An economist, Dr. Theo Acheampong, has called on government to take advantage of the current economic conditions especially in regards to food inflation to solve some of the teething problems with the food industry in Ghana.
While speaking on the government’s attempt to provide affordable food produce to Ghanaians at below-market prices at the Ministry of Agriculture, he noted that government cannot subsume all of the responsibility of the market thus must invest in solving the structural issues that plague the industry.
“But the point is that if the government is bringing in say plantain and selling it in Accra relatively cheaper than what the market women are, the government cannot subsume all of the responsibility. So necessarily you need some sort of market coordination mechanism in there,” he said on JoyNews’ Newsfile on Saturday.
He explained that the current high cost of food produce on the market is as a result of secondary factors such as the cost of transportation and fertilizer, hence it behooves on government to develop new ways of addressing how agriculture is done in the country.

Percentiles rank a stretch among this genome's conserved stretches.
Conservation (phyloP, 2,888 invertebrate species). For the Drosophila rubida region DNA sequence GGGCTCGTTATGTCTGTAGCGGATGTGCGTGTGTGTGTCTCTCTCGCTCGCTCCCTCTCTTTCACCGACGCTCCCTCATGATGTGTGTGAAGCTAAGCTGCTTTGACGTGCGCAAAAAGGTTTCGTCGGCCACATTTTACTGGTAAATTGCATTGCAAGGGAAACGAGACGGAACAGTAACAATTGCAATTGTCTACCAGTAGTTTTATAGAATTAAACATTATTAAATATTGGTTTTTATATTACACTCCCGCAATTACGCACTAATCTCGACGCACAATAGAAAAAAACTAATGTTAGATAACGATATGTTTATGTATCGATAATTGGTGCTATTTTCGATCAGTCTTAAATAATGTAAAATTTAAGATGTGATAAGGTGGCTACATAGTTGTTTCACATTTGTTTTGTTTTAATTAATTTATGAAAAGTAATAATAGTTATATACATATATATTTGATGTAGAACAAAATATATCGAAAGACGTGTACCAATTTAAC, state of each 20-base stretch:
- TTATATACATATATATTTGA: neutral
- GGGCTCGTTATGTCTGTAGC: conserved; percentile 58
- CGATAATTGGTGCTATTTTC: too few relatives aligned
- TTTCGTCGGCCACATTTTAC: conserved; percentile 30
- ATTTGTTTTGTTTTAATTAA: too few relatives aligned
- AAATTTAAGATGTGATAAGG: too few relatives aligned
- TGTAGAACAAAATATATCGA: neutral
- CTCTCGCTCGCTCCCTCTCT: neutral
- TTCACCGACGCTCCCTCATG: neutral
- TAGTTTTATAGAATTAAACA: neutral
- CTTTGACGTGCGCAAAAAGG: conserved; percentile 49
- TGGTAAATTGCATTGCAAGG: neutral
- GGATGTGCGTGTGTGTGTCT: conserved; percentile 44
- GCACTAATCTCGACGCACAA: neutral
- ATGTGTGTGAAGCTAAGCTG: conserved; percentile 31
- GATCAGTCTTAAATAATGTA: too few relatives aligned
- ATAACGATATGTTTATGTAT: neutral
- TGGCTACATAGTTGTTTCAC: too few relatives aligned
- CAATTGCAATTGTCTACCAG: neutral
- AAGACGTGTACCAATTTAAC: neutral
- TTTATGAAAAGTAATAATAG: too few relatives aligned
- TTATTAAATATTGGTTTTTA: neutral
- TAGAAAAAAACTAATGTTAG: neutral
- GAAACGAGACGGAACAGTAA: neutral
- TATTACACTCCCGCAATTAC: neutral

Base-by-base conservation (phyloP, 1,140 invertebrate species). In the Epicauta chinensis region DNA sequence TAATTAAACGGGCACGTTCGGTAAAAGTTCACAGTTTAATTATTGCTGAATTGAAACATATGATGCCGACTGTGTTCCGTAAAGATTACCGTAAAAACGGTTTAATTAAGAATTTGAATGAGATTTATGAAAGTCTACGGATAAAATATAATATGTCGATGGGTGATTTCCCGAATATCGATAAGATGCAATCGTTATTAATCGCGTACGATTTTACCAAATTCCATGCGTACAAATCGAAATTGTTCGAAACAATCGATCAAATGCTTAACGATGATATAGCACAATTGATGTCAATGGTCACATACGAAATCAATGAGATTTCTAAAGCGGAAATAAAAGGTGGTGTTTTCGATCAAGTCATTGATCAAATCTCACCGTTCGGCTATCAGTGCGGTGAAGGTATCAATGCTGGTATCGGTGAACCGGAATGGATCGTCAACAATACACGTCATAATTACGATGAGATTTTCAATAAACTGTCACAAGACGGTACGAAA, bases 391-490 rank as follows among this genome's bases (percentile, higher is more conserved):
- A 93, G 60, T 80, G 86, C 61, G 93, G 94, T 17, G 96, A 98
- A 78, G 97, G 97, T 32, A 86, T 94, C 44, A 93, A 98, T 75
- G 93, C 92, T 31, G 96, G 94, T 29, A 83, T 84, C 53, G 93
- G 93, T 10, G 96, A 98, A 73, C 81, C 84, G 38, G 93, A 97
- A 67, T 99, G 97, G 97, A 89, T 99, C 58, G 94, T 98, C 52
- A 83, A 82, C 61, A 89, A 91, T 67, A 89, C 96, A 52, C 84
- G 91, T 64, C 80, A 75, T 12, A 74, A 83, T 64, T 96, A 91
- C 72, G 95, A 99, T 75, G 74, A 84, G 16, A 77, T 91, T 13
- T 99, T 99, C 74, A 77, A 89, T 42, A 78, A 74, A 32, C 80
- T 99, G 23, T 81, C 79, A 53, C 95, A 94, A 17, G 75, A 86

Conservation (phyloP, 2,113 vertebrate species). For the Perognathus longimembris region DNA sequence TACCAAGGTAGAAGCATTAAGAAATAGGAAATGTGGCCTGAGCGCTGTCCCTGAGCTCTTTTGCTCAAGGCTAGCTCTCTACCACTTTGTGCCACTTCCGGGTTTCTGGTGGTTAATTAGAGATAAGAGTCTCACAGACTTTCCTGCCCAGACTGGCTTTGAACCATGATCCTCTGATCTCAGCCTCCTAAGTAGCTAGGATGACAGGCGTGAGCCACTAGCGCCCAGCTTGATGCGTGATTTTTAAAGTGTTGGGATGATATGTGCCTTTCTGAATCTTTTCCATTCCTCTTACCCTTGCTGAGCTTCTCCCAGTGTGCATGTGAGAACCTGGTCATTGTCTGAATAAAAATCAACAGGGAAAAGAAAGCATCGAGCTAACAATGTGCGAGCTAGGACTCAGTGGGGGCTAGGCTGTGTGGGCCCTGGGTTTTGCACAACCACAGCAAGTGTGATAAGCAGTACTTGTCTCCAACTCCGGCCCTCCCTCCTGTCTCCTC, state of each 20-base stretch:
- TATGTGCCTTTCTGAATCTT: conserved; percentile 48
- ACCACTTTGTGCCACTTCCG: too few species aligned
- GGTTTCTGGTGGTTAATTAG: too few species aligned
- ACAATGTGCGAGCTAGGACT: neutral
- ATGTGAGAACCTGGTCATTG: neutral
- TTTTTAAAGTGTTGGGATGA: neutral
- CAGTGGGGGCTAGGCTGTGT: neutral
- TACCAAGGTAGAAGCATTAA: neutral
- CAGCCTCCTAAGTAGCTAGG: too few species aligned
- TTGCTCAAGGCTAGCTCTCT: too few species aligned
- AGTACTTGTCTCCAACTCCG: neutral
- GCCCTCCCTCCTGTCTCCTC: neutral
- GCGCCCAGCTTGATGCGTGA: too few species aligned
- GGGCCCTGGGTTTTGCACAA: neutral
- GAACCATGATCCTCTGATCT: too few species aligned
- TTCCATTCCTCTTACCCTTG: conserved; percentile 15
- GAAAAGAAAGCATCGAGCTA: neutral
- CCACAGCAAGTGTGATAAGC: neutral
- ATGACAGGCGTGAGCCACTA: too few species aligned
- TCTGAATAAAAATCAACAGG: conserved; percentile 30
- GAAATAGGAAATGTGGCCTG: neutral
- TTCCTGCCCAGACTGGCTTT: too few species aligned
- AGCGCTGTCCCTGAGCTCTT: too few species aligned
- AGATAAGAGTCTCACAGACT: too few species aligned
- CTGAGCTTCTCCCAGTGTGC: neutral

He added that government would also have to find solutions to issues of food transportation such that large amounts of food produce can reach urban centres in record time against the current system of trucks bringing the food to the markets.
“What is driving the cost of the product or the food is not necessarily about the thing itself, but we have to look at the input that is going into it; fertilizer, and when they harvest the food and you’re transporting it the cost of fuel as well.
“The man just talked about spending 14,000 now he’s spending 60,000 to bring the same quantity of rice from somewhere in the north to Accra. And people generally are rational so they’ll price in these things,” he said.
“So the attempt to solve it from a demand point of view, yes, commendable, but the structural issues must still be addressed, which is that fundamentally we have to change the way we practice agriculture in this country. And if we don’t take advantage of this crisis and this opportunity then our worry or my concern is that we always will be diagnosing problems and not providing solutions.
“But the process of providing the solution is equally as important as the solution itself because you need to really think through how you connect those value chains and ultimately how you bring down the cost of production such that you have enough food to feed the people in the country,” he added.
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